I have this question which states "How does the story of Columbus illustrate that the purpose of history is ideological?" Unfortunately, I am having trouble understanding what exactly the question is trying to ask. Can someone elaborate for me?

  • 5
    I think you would be better off asking your teacher what they expect.
    – Semaphore
    Jul 25 '15 at 9:29
  • its summer questions so I can't :(
    – leonardo
    Jul 25 '15 at 16:41
  • 1
    I think it is more indicative of the question-asker's political biases, rather than having any objective meaning.
    – jamesqf
    Jul 25 '15 at 19:15
  • 3
    I'm voting to close this question as off-topic because it seems to be a homework question.
    – Tom Au
    Jul 25 '15 at 22:49
  • It is a homework question but as you can see I wanted someone to elaborate what the question is asking. I'm not asking for the answer mate.
    – leonardo
    Jul 26 '15 at 12:52

Max Weber has a great quote on culture:

'Culture' is a finite segment of the meaningless infinity of the world process, a segment on which human beings confer meaning and significance.

Well, the same goes for the history. There are an infinity of possible facts that a historian could study, a teacher teach, or a politician or activist mention in a speech. Ideology helps us decide which segment of that meaningless infinity of the world process we will confer significance upon and call "history."

  • As for Columbus, it would go: Which aspect of Columbus do we remember? Pious Christian discovering new lands, or cruel exploiter of native peoples? And also, who remembers? Why do Italian Americans celebrate Columbus Day while American Indians do not? (The answer there, of course, is obvious.)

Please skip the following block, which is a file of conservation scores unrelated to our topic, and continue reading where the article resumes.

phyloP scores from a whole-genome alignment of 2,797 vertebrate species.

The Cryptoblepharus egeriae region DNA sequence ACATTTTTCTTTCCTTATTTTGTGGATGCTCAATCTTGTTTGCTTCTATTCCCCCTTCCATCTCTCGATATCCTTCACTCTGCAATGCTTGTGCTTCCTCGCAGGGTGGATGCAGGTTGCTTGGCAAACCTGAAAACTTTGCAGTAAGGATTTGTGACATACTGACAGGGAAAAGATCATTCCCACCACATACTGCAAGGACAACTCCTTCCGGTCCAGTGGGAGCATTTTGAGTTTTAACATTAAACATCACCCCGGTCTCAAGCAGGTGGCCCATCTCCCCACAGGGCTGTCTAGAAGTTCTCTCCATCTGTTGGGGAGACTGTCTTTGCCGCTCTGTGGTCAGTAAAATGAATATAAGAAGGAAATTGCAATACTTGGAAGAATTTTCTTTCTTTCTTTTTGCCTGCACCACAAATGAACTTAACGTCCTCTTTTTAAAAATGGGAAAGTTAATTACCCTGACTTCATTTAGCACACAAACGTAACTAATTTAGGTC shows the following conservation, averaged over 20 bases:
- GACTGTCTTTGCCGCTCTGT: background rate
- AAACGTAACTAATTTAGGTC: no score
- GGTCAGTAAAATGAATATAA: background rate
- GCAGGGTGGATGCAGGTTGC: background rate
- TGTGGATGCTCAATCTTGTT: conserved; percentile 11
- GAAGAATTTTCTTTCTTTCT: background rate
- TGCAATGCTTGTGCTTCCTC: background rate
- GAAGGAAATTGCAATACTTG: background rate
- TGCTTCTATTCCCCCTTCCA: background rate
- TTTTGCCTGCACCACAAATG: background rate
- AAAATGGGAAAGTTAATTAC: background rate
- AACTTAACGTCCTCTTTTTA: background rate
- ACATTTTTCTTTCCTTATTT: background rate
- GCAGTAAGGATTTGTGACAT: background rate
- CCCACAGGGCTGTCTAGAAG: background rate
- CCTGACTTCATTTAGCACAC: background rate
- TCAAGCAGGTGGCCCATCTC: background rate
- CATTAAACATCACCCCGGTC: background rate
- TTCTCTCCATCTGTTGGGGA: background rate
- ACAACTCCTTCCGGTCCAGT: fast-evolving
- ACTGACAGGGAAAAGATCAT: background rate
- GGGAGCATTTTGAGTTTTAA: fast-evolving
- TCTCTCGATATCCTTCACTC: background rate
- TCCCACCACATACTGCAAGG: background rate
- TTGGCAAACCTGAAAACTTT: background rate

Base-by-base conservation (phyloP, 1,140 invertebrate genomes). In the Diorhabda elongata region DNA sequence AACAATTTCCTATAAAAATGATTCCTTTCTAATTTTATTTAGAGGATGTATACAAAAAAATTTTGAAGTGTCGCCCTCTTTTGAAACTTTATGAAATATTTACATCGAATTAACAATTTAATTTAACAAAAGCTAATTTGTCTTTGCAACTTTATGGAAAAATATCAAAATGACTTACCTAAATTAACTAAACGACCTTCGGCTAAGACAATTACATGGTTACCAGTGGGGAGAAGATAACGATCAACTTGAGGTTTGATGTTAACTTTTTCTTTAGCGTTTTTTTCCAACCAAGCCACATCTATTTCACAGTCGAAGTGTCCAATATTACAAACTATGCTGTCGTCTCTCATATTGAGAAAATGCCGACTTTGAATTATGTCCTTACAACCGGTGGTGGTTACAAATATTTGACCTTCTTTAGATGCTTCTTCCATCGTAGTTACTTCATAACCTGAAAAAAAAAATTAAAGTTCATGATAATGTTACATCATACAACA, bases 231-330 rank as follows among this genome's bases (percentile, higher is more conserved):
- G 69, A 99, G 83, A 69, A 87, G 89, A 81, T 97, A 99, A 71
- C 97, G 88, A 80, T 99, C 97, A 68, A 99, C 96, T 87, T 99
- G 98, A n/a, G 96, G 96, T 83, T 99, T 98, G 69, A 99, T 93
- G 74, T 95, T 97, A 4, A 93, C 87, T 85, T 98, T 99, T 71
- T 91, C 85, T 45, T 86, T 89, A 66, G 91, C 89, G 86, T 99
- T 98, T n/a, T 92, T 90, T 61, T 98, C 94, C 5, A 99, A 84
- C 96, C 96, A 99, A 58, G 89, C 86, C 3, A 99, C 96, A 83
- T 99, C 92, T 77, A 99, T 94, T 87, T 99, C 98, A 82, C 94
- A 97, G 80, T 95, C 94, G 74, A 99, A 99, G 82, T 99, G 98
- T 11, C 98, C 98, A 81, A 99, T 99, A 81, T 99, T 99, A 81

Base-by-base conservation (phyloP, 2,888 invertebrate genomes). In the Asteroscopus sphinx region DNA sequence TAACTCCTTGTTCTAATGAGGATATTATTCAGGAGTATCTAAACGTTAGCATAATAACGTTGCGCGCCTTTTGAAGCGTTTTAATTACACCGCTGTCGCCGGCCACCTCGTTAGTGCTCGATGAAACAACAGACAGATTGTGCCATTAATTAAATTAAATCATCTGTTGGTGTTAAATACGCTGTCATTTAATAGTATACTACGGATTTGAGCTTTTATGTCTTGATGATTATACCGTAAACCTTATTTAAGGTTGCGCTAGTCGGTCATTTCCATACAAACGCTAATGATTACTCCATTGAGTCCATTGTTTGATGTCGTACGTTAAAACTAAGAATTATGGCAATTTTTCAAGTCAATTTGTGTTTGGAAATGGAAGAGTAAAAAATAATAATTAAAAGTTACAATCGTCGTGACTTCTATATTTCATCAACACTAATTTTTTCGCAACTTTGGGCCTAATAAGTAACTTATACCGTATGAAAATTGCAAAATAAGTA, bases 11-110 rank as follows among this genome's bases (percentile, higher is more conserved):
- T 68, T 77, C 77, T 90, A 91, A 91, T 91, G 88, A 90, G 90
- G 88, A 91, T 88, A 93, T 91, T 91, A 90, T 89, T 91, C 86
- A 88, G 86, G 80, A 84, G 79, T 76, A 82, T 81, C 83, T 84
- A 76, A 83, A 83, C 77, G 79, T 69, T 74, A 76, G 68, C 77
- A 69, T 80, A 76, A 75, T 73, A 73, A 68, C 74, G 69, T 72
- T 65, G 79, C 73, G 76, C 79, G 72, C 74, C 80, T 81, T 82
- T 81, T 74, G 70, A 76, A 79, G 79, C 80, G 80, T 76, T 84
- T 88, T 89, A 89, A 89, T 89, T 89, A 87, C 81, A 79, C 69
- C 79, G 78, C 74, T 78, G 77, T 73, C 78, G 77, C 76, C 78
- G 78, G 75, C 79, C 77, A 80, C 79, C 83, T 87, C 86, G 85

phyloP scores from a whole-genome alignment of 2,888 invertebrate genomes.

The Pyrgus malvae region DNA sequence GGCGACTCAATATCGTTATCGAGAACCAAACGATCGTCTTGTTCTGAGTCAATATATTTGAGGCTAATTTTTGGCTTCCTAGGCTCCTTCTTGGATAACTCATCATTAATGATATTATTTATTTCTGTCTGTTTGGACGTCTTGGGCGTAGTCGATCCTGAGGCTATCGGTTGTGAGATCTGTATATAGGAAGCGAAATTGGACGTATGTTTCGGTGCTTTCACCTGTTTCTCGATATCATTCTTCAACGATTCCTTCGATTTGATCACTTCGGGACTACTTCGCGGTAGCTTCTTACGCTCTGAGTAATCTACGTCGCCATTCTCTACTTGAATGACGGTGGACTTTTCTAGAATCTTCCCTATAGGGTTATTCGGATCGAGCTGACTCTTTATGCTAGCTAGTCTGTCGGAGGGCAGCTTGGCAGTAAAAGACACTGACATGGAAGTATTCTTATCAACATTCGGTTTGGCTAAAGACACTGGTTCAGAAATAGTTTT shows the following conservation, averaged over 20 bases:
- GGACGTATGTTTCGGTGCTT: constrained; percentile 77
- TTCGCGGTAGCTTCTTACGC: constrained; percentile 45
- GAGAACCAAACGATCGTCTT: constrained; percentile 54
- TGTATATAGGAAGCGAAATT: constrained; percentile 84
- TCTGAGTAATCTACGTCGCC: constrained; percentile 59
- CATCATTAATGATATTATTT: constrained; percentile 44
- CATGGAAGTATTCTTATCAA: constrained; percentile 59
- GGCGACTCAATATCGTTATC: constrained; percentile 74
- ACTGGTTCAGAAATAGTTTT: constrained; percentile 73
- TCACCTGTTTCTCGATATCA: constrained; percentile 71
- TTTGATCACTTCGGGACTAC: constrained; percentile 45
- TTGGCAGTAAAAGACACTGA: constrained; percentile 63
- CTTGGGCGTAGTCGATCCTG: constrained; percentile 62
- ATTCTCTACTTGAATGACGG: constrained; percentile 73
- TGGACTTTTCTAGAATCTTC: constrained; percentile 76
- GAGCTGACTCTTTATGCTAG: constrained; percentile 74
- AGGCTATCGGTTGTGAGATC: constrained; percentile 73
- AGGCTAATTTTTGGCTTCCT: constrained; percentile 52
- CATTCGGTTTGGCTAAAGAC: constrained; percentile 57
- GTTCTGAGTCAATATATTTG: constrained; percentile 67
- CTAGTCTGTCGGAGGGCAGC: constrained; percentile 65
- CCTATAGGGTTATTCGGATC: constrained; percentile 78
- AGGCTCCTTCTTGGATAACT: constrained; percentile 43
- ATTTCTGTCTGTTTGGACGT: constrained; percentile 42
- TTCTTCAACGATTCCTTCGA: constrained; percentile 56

– two sheds
    Jul 25 '15 at 14:11

The word history is used to describe both past events themselves, and the study and recording of past events. Those who study history inevitably put it into a contemporary, ideological context.

Say you are writing a history of the second world war. When did it start? When Japan invaded China? When Germany invaded Poland? When Japan attacked Pearl Harbor? You have to make a choice, and that is ideological.

Regarding Columbus, consider these questions:

  • What reason is given for the voyage?
  • What did he find?
  • Why is his voyage prominent in the history books, and not the earlier Viking voyages?

Edit/Postscriptum: Did Columbus discover America? Or did he recontact it? What do the history books say, and what does the choice of words say about the viewpoint of the speaker?

  • Just to nitpick, the third question about Columbus has a clear answer: Viking (and probably polinesian) discoveries are difficult to document/prove and, worst of all, they were eventually forgotten so they were not significant historically (unless you can claim that such contacts have shaped the current realities of America and the rest of the world).
    – SJuan76
    Jul 27 '15 at 20:02
  • @leonardo - I think that the point of the question, with all its obvious defects, is made by the old Jewish joke about the arrival of Columbus in America, when one native American says to another: "Thank God, we are discovered!" I could enlarge on the history of ideology and its modern connotations and give you advice on how to approach the issue, but I see that it is now forbidden by the powers. Jul 29 '15 at 6:27
  • Applying not the Marxist or Sartrean idea of ideology which is, by and large, discredited, but the more subtle modern form of the concept to the Columbus story would require you to examine the interest-pattern of the participants in the events, and the in-built biases of the system that used the voyages to further their power, economic interests, and see if the ‘discovery’ formulation was really an accurate description or something like an excuse or cover-up for a quite different process. 'Ideology' is one of those useful but easily misused terms that should, perhaps, carry a health warning. Jul 29 '15 at 6:34

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